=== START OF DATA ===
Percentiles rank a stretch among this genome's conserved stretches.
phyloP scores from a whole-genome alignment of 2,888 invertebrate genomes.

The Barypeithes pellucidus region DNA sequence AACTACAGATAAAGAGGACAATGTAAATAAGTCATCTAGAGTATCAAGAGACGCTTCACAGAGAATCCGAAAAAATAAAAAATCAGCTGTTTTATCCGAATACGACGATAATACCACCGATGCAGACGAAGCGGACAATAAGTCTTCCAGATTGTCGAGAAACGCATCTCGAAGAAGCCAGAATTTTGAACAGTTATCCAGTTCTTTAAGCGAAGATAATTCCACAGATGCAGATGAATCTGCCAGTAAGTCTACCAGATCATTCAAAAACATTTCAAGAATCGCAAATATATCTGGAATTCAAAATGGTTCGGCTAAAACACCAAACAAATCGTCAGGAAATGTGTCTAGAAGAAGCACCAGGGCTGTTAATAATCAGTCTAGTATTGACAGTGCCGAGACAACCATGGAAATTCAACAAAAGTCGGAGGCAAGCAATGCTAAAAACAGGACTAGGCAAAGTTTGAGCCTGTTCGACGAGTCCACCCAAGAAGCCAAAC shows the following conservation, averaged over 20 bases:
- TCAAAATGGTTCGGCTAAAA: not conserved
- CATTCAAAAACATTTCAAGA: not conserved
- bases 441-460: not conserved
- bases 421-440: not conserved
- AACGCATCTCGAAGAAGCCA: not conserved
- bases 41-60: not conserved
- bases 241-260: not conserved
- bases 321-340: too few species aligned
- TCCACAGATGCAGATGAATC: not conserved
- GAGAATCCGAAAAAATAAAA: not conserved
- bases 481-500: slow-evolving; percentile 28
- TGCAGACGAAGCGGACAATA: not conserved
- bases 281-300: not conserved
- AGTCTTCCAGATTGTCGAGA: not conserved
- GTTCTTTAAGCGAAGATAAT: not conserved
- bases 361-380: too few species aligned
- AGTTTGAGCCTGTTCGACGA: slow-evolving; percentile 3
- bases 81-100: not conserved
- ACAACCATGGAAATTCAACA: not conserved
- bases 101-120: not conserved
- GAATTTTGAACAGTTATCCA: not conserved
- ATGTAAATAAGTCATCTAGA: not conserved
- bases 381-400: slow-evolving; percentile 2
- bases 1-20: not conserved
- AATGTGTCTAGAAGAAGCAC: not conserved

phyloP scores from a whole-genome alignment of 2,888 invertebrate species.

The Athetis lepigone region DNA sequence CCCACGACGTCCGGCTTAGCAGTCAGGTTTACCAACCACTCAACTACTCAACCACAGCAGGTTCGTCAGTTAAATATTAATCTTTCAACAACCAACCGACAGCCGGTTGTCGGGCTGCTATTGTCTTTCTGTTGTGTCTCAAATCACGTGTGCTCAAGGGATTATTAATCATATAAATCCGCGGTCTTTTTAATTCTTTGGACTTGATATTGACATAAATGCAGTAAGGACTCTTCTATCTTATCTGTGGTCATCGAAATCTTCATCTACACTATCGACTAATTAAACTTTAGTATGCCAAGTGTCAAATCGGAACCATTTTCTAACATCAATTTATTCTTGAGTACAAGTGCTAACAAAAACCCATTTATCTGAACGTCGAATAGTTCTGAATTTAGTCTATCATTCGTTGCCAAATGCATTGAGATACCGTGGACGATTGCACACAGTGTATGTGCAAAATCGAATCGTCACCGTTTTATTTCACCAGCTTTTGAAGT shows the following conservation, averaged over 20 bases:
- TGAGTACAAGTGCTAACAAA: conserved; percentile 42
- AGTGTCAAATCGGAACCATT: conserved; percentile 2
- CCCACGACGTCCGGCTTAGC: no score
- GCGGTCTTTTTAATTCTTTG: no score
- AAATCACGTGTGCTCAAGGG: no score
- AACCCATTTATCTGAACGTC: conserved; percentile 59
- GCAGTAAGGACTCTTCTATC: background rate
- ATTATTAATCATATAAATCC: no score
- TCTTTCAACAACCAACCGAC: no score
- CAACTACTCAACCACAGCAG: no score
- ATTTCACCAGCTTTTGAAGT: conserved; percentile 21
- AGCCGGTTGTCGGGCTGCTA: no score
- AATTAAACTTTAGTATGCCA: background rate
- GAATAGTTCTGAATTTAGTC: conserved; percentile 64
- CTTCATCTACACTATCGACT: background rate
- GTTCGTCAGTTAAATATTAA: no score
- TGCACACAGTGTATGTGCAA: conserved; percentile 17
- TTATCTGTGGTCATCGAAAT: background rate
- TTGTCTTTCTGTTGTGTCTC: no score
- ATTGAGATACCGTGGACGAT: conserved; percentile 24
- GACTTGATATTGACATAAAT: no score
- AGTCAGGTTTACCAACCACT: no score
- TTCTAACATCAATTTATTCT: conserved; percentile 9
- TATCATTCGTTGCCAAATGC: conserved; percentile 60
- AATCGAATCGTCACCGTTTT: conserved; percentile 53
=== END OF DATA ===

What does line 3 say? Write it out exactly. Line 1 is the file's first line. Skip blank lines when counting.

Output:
The Barypeithes pellucidus region DNA sequence AACTACAGATAAAGAGGACAATGTAAATAAGTCATCTAGAGTATCAAGAGACGCTTCACAGAGAATCCGAAAAAATAAAAAATCAGCTGTTTTATCCGAATACGACGATAATACCACCGATGCAGACGAAGCGGACAATAAGTCTTCCAGATTGTCGAGAAACGCATCTCGAAGAAGCCAGAATTTTGAACAGTTATCCAGTTCTTTAAGCGAAGATAATTCCACAGATGCAGATGAATCTGCCAGTAAGTCTACCAGATCATTCAAAAACATTTCAAGAATCGCAAATATATCTGGAATTCAAAATGGTTCGGCTAAAACACCAAACAAATCGTCAGGAAATGTGTCTAGAAGAAGCACCAGGGCTGTTAATAATCAGTCTAGTATTGACAGTGCCGAGACAACCATGGAAATTCAACAAAAGTCGGAGGCAAGCAATGCTAAAAACAGGACTAGGCAAAGTTTGAGCCTGTTCGACGAGTCCACCCAAGAAGCCAAAC shows the following conservation, averaged over 20 bases: